Early last month we reported that Facebook founder Mark Zuckerberg had begun a year-long goal of reading two books a month, sharing the titles publicly and opening avenues for discussion on the book club’s Facebook page. The books selected will be chosen with an eye for relevant themes of technology, culture, history and belief systems.
The first three books selected were The End of Power by Moses Naim, The Better Angels of Our Nature by Steven Pinker, and Gang Leader for a Day by Sudhir Venkatesh.
on February 18th, the fourth selection was announced, and it is a very timely choice. On Immunity: An Inoculation by Eula Biss aims to scientifically, thoroughly and exhaustively question – and then answer – the vaccination debate. It’s an inarguably timely choice. In late December, Disneyland in California became contagion ground zero for the measles, when an unvaccinated visitor to the park, ill with measles but as of then unaware, exposed countless other visitors. Since then, 139 cases of measles are confirmed and linked to that outbreak, and social media is rampant with discussions, debates, arguments, name-calling and overall hysteria about vaccinations.
Thanks in part to certain celebrities publicly stating that they don’t vaccinate, believing vaccinations to be unnatural, unsafe, the cause of Autism and other claims, certain areas of North America (including parts of California) have seen significantly reduced immunization rates in recent years. That has scientists, as well as doctors and other members of the medical community, troubled and alarmed, and parents on both sides fighting as hard as they can for their right to protect their children. Stories like the story of Roald Dahl’s daughter, who died of Measles at age seven, have been shared and shared again, as have stories about vaccine injury from the opposing team. It is a hotly debated, highly contentious current issue, which is no doubt why Zuckerberg selected On Immunity as the next title to read. Here’s the synopsis:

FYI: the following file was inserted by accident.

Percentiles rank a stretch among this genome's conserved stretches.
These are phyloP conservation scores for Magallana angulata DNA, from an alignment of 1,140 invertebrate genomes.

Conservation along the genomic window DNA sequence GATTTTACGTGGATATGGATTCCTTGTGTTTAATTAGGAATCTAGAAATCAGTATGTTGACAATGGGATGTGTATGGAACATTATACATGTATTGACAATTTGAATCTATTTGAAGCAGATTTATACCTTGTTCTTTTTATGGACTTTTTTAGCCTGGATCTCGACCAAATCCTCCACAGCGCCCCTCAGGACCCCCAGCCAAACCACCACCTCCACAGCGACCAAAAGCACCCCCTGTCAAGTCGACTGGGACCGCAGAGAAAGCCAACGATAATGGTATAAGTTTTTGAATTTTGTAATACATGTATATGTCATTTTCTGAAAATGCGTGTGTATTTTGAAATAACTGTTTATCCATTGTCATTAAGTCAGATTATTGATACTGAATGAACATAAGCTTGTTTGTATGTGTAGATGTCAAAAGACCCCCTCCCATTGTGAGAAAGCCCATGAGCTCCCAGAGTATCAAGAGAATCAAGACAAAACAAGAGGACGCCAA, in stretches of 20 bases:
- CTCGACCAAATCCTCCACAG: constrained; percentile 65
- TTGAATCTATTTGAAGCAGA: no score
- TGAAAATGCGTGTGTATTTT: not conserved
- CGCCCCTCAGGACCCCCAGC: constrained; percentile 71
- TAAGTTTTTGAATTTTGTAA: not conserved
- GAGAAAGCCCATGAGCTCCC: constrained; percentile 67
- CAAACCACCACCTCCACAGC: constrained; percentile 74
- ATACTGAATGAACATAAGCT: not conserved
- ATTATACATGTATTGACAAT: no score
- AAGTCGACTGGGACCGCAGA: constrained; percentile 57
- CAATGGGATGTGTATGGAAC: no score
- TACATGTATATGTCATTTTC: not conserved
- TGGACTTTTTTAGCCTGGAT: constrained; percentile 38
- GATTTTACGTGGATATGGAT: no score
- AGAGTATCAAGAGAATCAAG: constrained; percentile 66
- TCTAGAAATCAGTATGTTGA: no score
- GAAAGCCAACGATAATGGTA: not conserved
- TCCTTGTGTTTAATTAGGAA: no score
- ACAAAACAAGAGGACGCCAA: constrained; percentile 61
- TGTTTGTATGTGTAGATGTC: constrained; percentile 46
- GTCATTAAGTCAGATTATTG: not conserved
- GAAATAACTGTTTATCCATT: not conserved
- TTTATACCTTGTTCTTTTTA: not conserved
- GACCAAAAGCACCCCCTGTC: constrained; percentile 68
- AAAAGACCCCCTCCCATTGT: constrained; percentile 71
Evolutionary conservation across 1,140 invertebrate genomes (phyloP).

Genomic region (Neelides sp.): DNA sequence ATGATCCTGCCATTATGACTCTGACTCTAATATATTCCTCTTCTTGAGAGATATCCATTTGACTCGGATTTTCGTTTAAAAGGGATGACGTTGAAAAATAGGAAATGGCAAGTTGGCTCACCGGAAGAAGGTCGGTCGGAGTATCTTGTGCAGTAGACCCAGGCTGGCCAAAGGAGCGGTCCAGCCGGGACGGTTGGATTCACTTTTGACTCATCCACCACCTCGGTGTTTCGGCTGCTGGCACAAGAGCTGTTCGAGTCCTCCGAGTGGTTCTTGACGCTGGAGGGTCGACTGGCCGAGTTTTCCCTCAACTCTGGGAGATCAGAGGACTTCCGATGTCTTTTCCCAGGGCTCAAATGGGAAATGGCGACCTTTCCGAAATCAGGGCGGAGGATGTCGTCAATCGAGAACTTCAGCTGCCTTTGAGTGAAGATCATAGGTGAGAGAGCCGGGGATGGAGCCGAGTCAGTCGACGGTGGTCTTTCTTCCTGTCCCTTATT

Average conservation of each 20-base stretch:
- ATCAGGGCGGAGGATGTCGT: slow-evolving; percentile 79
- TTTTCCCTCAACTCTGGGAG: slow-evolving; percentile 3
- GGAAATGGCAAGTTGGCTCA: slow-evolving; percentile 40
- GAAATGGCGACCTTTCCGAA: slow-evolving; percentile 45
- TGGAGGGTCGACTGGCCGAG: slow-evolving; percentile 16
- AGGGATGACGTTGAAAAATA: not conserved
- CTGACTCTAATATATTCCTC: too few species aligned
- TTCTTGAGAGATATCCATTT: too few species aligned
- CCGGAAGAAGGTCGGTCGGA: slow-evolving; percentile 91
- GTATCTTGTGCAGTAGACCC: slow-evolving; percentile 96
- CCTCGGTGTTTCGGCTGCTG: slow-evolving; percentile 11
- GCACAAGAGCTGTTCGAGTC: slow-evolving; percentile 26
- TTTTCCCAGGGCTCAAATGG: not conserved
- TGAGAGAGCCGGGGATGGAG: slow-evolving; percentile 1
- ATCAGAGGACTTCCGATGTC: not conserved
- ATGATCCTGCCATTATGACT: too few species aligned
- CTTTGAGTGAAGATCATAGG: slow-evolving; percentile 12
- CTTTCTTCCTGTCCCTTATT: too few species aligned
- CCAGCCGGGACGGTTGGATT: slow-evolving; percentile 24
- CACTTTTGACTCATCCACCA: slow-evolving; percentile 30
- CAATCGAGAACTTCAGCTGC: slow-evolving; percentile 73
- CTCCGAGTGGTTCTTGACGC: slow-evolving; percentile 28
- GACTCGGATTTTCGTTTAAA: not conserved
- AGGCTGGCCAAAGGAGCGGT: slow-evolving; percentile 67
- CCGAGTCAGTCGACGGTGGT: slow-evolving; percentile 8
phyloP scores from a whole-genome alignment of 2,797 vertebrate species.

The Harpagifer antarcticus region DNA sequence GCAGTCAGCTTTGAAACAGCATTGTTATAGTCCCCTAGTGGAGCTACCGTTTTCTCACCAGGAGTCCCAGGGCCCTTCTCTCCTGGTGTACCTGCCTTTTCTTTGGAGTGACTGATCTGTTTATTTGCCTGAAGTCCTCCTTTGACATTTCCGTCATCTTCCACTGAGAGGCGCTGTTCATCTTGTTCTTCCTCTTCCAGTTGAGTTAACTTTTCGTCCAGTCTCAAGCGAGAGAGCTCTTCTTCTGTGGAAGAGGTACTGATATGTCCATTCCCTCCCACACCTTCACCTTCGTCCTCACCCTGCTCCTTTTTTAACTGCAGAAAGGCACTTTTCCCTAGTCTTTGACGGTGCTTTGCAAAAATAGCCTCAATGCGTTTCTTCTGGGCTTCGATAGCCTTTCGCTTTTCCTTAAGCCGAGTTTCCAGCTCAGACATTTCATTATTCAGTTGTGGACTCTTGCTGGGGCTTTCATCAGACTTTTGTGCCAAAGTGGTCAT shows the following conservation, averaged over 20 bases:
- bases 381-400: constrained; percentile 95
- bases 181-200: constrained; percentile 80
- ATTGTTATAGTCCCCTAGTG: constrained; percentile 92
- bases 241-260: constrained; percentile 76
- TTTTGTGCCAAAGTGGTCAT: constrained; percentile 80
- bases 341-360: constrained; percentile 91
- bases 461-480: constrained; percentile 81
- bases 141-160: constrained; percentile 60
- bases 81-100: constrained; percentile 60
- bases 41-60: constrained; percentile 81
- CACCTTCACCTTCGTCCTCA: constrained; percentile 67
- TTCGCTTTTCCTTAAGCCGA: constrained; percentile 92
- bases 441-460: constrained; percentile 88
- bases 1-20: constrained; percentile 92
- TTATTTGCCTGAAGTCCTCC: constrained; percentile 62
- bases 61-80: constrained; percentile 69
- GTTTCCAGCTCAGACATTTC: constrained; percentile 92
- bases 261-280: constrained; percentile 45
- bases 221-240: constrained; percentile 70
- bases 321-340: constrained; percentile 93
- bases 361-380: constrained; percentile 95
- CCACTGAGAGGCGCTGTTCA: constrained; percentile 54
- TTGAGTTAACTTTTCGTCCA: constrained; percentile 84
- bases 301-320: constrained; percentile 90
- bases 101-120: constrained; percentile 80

Why do we fear vaccines? A provocative examination by Eula Biss, the author of Notes from No Man’s Land, winner of the National Book Critics Circle Award
Upon becoming a new mother, Eula Biss addresses a chronic condition of fear—fear of the government, the medical establishment, and what is in your child’s air, food, mattress, medicine, and vaccines. She finds that you cannot immunize your child, or yourself, from the world. In this bold, fascinating book, Biss investigates the metaphors and myths surrounding our conception of immunity and its implications for the individual and the social body. As she hears more and more fears about vaccines, Biss researches what they mean for her own child, her immediate community, America, and the world, both historically and in the present moment. She extends a conversation with other mothers to meditations on Voltaire’s Candide, Bram Stoker’s Dracula, Rachel Carson’s Silent Spring, Susan Sontag’s AIDS and Its Metaphors, and beyond. On Immunity is a moving account of how we are all interconnected—our bodies and our fates.
Perhaps its childish opposite is Melanie’s Marvelous Measles by Stephanie Messenger, whose author-written synopsis reads, in part:
Melanie’s Marvelous Measles was written to educate children on the benefits of having measles and how you can heal from them naturally and successfully. Often today, we are being bombarded with messages from vested interests to fear all diseases in order for someone to sell some potion or vaccine, when, in fact, history shows that in industrialized countries, these diseases are quite benign and, according to natural health sources, beneficial to the body.
If one wants a clear picture of just how up-in-arms society is about vaccination currently, they need only go and have a read of the reviews for Melanie’s Marvelous Measles on amazon.com.
Time to revisit our Five Books Mark Zuckerberg Won’t Be Recommending:
(so far, we’re four for four!)